1. R: 6 SER – the charger found 6 cells in the connected battery.
      1. Reported 6 cells in SERies.
    2. S: 6 SER – the number of cells you selected to charge in the previous menu.
      1. Set 6 cells in SERies in previous menu.
      2. NOTE – both of these numbers must be equal.  Otherwise you’ve configured incorrectly.  Go back and fix this.

  1. Press the START/ENTER button to confirm and start the charging process.  Now the charging starts.  The display will change and show the status:

Turnigy 8150 in LiPo Balance Mode

Configuration Amps currently being pushed into the battery Charge voltage being applied to the battery Elapsed Charging Time Total number of Amps that were pushed into the battery during this charge
Li6S 2.6 A 24.08 v 000 min 47 sec 00027


0.8 A

25.20 v 019 min 29 sec 00709
Li6S 0.0 A 25.20 v 028 min 59 sec 00777

From the table above, you can see the progress of the charger over the 29 minutes it took to push 777 mA into my battery.  Since my battery can hold 2650 mA, this charge represented 777/2650 = 30%.

While it is charging, the buttons can be pressed:

  • INC – to see voltage of each cell.
  • DEC – to see charger configuration, input batter voltage and temperature sensor reading.
    • Internal Temperature = charger temperature.
    • External Temperature = temperature of the battery measured by the sensor.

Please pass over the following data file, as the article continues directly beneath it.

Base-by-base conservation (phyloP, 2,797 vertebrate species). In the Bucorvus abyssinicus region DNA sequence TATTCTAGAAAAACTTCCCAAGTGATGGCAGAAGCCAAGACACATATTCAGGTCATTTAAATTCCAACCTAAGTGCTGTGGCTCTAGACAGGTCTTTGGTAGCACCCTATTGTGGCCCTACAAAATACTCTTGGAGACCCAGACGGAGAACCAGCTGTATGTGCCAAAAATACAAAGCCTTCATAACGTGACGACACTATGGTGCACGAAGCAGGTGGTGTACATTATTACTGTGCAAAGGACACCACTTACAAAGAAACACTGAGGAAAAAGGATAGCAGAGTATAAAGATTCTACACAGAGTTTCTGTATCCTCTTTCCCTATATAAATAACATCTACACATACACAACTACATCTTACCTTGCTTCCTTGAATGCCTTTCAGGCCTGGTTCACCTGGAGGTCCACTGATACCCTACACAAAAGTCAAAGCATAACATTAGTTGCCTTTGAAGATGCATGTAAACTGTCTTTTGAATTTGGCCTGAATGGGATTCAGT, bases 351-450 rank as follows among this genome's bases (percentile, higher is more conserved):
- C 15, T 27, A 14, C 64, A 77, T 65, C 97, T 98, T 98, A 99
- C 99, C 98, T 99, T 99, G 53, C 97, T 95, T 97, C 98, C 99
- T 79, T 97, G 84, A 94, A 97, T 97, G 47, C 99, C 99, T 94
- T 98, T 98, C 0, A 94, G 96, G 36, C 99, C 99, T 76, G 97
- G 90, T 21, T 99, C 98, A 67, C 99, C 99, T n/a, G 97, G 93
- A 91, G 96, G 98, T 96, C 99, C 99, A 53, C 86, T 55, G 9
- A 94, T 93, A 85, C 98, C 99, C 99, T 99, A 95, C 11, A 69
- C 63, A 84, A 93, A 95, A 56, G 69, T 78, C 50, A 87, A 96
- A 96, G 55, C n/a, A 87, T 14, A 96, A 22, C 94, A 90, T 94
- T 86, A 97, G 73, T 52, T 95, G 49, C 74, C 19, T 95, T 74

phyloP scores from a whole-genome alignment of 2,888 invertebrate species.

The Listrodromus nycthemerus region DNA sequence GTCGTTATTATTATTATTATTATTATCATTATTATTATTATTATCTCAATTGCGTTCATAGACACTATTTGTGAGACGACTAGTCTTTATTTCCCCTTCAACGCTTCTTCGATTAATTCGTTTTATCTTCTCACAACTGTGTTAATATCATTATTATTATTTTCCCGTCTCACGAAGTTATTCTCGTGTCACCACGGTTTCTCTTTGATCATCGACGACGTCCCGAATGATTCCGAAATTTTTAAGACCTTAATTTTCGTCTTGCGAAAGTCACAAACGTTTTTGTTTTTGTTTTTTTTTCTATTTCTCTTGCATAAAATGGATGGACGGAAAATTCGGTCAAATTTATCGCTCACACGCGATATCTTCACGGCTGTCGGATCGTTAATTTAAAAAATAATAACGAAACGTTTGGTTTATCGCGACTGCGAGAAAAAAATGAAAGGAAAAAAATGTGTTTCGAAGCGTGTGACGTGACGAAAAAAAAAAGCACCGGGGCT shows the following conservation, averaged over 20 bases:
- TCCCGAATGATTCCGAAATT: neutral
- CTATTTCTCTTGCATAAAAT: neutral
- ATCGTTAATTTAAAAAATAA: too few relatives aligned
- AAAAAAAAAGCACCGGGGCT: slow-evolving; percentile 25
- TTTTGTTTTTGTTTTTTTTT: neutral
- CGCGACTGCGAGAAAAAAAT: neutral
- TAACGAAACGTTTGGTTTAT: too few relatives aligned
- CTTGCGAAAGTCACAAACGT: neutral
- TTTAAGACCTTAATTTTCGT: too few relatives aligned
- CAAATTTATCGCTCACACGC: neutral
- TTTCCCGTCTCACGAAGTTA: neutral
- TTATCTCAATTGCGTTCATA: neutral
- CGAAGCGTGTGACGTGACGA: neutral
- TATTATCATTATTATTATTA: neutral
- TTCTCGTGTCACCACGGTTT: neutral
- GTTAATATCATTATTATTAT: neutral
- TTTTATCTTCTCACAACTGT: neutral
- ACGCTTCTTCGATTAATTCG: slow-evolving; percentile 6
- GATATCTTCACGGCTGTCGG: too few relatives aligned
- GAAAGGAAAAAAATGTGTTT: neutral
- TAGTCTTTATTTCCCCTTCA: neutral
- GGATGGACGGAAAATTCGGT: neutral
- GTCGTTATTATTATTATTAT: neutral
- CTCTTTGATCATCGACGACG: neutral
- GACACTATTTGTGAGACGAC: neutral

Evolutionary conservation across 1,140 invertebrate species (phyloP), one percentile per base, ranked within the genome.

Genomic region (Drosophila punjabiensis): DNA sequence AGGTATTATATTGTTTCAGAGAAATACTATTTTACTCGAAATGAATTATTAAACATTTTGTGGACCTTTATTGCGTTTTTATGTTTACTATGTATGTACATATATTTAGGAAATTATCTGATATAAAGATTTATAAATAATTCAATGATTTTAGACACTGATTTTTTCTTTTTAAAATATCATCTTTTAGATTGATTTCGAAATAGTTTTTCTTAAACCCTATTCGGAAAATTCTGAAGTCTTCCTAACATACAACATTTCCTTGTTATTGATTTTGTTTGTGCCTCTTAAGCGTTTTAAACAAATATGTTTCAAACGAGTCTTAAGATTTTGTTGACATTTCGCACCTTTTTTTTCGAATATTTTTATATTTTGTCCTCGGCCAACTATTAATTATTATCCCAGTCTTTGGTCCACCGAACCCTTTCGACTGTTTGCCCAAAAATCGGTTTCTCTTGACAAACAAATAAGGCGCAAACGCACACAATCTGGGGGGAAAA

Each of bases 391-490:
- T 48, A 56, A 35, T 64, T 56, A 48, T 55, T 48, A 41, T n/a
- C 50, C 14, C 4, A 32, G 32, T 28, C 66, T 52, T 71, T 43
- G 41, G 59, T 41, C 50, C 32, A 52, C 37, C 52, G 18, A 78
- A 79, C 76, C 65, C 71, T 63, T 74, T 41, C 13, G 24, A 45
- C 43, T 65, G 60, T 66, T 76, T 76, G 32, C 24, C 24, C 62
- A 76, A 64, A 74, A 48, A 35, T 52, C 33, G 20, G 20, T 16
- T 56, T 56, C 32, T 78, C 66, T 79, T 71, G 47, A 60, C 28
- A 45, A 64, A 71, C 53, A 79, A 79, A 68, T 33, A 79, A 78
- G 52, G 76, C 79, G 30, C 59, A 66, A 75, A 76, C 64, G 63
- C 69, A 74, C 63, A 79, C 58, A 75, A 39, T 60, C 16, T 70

• STOP – stop the charging process.
  • ENTER – returns the display to the charging status screen.


The charger will sound an alarm to indicate the charge is complete.  At this point, you can press the INC button to check the voltage of each cell.

Internal is charger, external is the battery

As you can see, all cells charged to the same value:

  • C1 = 4.19
  • C2 = 4.19
  • C3 = 4.19
  • C4 = 4.19
  • C5 = 4.19
  • C6 = 4.20 (off by 0.01, too small to care).

Unplug the LiPo battery.  Unplug the charger from the 12volt battery.  You’re done.

Amount of Current to Power Turnigy

I put a current meter between the car battery and the Turnigy charger.  If you’re not charging a battery, the unit draws about 100mA.  However, when it first started charging, the Turnigy charger was drawing 6.7 Amps of current from the car battery.  This means that if you wanted to replace the car battery with an AC wall charger/power supply, it should be able to provide ~7 amps to the Turnigy charger.

Using the USB Port on the Turnigy Charger

Need to update this section with my screen rips….